That said, despite my personal disapproval of and disappointment with DNA Security and Dr. Meehan, I submit that it is much too early to conclude that DNA Security and/or Dr. Meehan are liable in the pending civil case, since they have not yet answered or moved to dismiss.

Lest a reader have blind faith in KC, I note the following non-excusing statements in my article:

"My primary problem with the incomplete DNA Security report was that it did not disclose the discovery of multiple male DNA of unidentified males and that omission shocks me."

"Dr. Meehan's failure to report....perplexes me."

"Hopefully, justice will be done in that case, with all who really are liable are found liable and any who really are not liable found not liable."

"Having closely read the transcripts of the Duke case hearings held on September 22, 2006 and December 15, 2006, I remain distressed that DNA Security violated its own protocol and failed to report information that anyone familiar with the details of Ms. Mangum's false story would recognize as the stuff with which to discredit her (since she had claimed not to have had sexual relations with anyone except her boyfriend for some time before her fabricated gang rape).

That's NOT excusing the DNA Security report.

Still, I support due process and fairness, so I also stated:

"But I do NOT assume that DNA was notified of those details or suggest that DNA Security violated the terms of the court order issued by Judge Ronald L. Stephens on April 5, 2006 in response to a petition submitted that day by then Assistant District Attorney David J. Saacks on behalf of then District Attorney Michael B. Nifong."

"I don't presume that DNA Security or any of its employees tried to frame the Duke Three. The Three have the burden of proof in the pending civil case. My position is unchanged: let the truth prevail, whatever it is."

I'll stay a supporter of the presumption of innocence in criminal cases, the need for a trial with evidence to meet the burden of proof in civil cases and complete truthfulness.

KC: "Criticism of Meehan, Gaynor suggests, was caused by 'Reade Seligmann [note: my mistake, should be David Evans] attorney Brad Bannon' having 'asked a very broad and ambiguous question' to open the cross-examination. It was this question (which few, if any, people in the courtroom on Dec. 15 considered ambiguous) to which Meehan--falsely--answered no, as part of an apparent strategy of bluffing his way through the court appearance without revealing the exculpatory tests."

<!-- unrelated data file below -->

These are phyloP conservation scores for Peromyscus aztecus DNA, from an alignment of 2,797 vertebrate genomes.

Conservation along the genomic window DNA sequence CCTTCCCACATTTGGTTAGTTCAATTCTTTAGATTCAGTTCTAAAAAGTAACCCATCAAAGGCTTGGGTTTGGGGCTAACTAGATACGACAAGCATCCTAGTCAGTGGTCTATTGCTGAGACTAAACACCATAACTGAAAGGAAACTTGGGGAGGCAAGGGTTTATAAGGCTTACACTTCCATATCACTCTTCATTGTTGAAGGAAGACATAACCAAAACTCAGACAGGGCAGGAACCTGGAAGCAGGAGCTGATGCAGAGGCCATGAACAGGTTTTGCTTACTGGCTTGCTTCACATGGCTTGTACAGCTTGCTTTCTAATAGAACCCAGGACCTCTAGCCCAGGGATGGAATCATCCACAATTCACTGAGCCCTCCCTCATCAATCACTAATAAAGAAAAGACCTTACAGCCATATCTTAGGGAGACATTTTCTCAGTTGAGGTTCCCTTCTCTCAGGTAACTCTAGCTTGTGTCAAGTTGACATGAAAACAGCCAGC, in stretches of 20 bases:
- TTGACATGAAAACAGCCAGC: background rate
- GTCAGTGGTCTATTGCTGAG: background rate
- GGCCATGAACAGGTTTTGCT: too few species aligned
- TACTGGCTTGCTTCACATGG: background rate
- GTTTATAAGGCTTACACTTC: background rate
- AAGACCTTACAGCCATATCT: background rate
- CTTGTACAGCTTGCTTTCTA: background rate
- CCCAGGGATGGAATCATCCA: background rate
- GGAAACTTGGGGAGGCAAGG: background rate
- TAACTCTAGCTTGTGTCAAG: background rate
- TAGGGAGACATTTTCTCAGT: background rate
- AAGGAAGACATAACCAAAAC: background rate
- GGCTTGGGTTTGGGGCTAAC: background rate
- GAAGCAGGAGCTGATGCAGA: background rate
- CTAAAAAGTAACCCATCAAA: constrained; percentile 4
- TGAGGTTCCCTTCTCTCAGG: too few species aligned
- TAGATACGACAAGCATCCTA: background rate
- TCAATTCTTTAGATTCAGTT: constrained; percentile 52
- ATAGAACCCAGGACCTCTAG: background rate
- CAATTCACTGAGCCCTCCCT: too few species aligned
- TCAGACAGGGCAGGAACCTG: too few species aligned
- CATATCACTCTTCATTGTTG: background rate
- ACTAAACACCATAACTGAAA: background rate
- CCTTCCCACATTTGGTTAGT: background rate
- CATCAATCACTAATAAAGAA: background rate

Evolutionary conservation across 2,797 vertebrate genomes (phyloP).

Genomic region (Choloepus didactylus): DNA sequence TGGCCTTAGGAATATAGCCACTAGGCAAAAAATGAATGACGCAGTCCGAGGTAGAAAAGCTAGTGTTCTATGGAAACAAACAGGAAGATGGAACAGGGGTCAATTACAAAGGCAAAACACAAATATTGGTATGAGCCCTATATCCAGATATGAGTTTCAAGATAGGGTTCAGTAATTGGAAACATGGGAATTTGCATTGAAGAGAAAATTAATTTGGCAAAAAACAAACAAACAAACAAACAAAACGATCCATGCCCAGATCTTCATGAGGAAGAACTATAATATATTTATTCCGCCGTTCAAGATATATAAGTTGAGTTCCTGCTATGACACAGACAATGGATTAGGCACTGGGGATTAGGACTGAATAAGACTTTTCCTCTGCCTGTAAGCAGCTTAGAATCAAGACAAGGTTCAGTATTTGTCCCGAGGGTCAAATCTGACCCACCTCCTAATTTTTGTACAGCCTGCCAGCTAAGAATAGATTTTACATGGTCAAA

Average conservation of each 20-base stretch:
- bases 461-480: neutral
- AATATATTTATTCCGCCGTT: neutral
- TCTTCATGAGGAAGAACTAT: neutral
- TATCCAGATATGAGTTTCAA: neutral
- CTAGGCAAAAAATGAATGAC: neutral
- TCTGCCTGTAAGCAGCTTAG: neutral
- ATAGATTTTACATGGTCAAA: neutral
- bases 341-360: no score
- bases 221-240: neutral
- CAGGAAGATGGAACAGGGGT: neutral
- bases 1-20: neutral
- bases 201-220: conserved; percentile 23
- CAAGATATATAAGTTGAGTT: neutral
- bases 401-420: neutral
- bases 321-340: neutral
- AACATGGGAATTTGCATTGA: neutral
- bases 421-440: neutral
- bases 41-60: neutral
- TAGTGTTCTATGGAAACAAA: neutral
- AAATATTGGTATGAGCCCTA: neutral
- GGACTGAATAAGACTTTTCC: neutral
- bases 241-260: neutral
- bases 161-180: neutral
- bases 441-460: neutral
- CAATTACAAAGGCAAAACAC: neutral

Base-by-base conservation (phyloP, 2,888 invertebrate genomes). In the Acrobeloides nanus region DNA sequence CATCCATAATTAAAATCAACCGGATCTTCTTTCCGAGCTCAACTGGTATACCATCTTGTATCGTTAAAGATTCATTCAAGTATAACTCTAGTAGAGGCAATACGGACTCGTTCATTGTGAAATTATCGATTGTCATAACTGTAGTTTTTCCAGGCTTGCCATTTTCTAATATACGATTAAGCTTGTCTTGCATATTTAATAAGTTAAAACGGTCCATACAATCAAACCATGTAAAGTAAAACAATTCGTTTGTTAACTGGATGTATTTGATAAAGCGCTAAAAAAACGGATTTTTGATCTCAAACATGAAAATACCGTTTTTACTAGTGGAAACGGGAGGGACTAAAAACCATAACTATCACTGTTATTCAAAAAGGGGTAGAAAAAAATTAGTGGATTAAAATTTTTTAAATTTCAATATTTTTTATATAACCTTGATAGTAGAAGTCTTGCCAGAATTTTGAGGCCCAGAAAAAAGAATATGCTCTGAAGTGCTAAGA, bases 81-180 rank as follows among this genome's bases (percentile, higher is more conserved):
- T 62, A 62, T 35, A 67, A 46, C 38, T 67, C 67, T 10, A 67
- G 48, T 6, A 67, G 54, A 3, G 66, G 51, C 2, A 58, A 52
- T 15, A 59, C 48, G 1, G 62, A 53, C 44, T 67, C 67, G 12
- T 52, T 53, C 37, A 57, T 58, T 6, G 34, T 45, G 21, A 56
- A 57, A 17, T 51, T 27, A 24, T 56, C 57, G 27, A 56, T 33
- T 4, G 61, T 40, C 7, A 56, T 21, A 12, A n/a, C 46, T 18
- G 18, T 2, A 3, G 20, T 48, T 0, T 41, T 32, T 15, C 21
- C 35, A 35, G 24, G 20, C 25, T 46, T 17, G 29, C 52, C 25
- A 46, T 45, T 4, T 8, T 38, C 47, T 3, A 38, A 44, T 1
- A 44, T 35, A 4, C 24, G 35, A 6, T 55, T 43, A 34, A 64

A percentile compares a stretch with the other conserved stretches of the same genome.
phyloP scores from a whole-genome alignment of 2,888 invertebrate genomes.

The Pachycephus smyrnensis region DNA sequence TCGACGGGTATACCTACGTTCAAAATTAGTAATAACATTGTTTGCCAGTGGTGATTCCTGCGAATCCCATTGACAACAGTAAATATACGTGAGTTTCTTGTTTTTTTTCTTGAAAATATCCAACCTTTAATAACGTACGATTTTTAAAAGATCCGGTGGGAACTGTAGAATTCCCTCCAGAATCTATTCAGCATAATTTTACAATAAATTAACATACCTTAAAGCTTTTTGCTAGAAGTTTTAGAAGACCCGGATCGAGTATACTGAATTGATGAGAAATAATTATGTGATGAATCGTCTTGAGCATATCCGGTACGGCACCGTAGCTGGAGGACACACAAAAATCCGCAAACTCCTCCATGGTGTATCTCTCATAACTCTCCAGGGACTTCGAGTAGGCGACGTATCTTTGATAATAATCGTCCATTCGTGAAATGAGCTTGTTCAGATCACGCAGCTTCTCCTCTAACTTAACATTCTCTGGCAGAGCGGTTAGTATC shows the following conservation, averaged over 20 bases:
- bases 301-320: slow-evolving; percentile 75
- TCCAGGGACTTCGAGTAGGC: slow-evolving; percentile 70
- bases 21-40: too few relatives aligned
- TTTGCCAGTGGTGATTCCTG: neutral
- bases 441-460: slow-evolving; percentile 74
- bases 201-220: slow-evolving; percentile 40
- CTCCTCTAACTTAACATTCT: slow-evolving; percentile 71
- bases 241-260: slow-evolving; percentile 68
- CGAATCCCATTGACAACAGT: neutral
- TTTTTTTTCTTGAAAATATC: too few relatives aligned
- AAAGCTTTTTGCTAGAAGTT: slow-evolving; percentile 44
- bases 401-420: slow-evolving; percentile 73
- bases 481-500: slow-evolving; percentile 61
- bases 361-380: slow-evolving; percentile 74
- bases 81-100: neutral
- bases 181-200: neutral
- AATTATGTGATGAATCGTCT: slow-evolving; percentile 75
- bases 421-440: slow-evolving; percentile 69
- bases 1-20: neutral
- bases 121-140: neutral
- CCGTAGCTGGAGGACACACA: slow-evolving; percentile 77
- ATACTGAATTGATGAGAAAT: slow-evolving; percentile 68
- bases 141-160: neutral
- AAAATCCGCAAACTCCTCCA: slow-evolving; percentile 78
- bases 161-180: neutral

First, I did NOT suggest that "[c]riticism of [Dr.] Meehan...was caused by" Mr. Bannon having "'asked a very broad and ambiguous question' to open the cross-examination." I stated that Mr. Bannon's characterization of a letter by Dr. Meehan that I had quoted in full (so readers could judge for themselves) was "NOT a fair characterization." KC ignored that letter instead of trying (futilely) to rebut my assertion that it had been mischaracterized and instead pretended that I was suggesting that the DNA Security report might be excusable.

Second, in my view, Mr. Bannon's question (and the error in paragraph 19 of the defense motion to compel) caused confusion. Based on the transcript and my sources, I do not believe that "[Dr.] Meehan--falsely--answered no, as part of an apparent strategy of bluffing his way through the court appearance without revealing the exculpatory tests."

In Until Proven Innocent, Stuart Taylor, Jr. and KC stated: "When Bannon asked Meehan to confirm the accuracy of the defense motion's central assertions about the multiple males' DNA, the answer was "No."

It's an awesome book, as I have said repeatedly, but the best evidence of the exchange is the certified transcript of the December 15, 2006 hearing and the account of the hearing is flawed.

Mr. Bannon: "Page 5, paragraph 18. Does that paragraph accurately reflect the testing that was done on those particular items in this case?"

Dr. Meehan: "I have to read it. No."

What Dr. Meehan read was about a page long.

It began: "18. On April 8, 9, and 10, 2006, DNA Security analyzed the DNA profiles extracted from the cheek scrapings, oral swabs, vaginal swabs, rectal swabs, and panties from the rape kit items taken from the accuser at Duke Hospital in the early morning hours of March 14. While DNA Security's final report would not reflect the findings from that analysis, underlying documents provided to the Defendants on October 27, 2006, reflect that DNA from multiple male sources was discovered on the rectal swabs and panties from the rape kit; it was all compared to the known reference samples from the lacrosse players; and none of it matched any of the players."

This text was followed by detailed Y-chromosome DNA profiles of 5 numbered items.

What Mr. Bannon referred to as "DNA Security's final report" and erroneously said at the December 15, 2006 hearing was completed and provided to the defense on April 12, 2006 is dated May 12, 2006. It noted that "[i]ndividual DNA profiles for non-probative evidence specimens and suspect reference specimens are being retained at DSI pending notification of the client" and, Dr. Bannon testified, was NOT what he "would consider a final conclusive report of the case." Dr. Meehan further testified that had Mr. Nifong or, through him, the defense, requested the additional information referred to in the May 12, 2006 report, "we would gladly supply it," and I am not aware of any evidence that DNA Security would not have done so. It would have been senseless for DNA Security to have mentioned the additional specimens in its May 12, 2006 report if it wanted to conceal their existence.